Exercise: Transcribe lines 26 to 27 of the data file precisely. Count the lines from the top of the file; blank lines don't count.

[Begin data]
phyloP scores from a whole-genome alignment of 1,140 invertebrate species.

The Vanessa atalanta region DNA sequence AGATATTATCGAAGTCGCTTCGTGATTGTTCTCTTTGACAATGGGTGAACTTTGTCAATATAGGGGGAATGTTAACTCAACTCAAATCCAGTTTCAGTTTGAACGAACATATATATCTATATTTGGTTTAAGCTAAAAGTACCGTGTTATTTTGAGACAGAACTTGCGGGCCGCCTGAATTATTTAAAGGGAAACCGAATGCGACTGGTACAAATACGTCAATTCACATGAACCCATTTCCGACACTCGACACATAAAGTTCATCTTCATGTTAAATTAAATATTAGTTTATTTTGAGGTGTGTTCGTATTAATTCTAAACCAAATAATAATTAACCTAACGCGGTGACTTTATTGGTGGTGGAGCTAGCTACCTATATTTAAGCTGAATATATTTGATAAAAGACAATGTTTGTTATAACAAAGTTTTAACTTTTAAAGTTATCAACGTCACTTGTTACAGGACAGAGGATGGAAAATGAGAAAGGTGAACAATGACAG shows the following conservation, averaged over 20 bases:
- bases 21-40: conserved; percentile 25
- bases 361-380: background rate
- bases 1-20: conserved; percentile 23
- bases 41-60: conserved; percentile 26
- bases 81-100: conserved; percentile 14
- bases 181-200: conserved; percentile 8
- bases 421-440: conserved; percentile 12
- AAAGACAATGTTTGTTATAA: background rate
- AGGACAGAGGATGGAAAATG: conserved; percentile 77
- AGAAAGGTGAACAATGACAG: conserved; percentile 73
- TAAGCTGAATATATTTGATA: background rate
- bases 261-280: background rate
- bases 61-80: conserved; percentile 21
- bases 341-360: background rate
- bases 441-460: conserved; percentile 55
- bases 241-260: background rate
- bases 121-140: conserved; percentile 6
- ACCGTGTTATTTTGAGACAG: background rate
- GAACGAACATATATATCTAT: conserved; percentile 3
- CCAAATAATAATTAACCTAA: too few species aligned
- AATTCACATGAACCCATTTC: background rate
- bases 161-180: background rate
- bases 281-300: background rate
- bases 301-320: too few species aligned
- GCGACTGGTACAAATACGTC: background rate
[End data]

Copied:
- bases 301-320: too few species aligned
- GCGACTGGTACAAATACGTC: background rate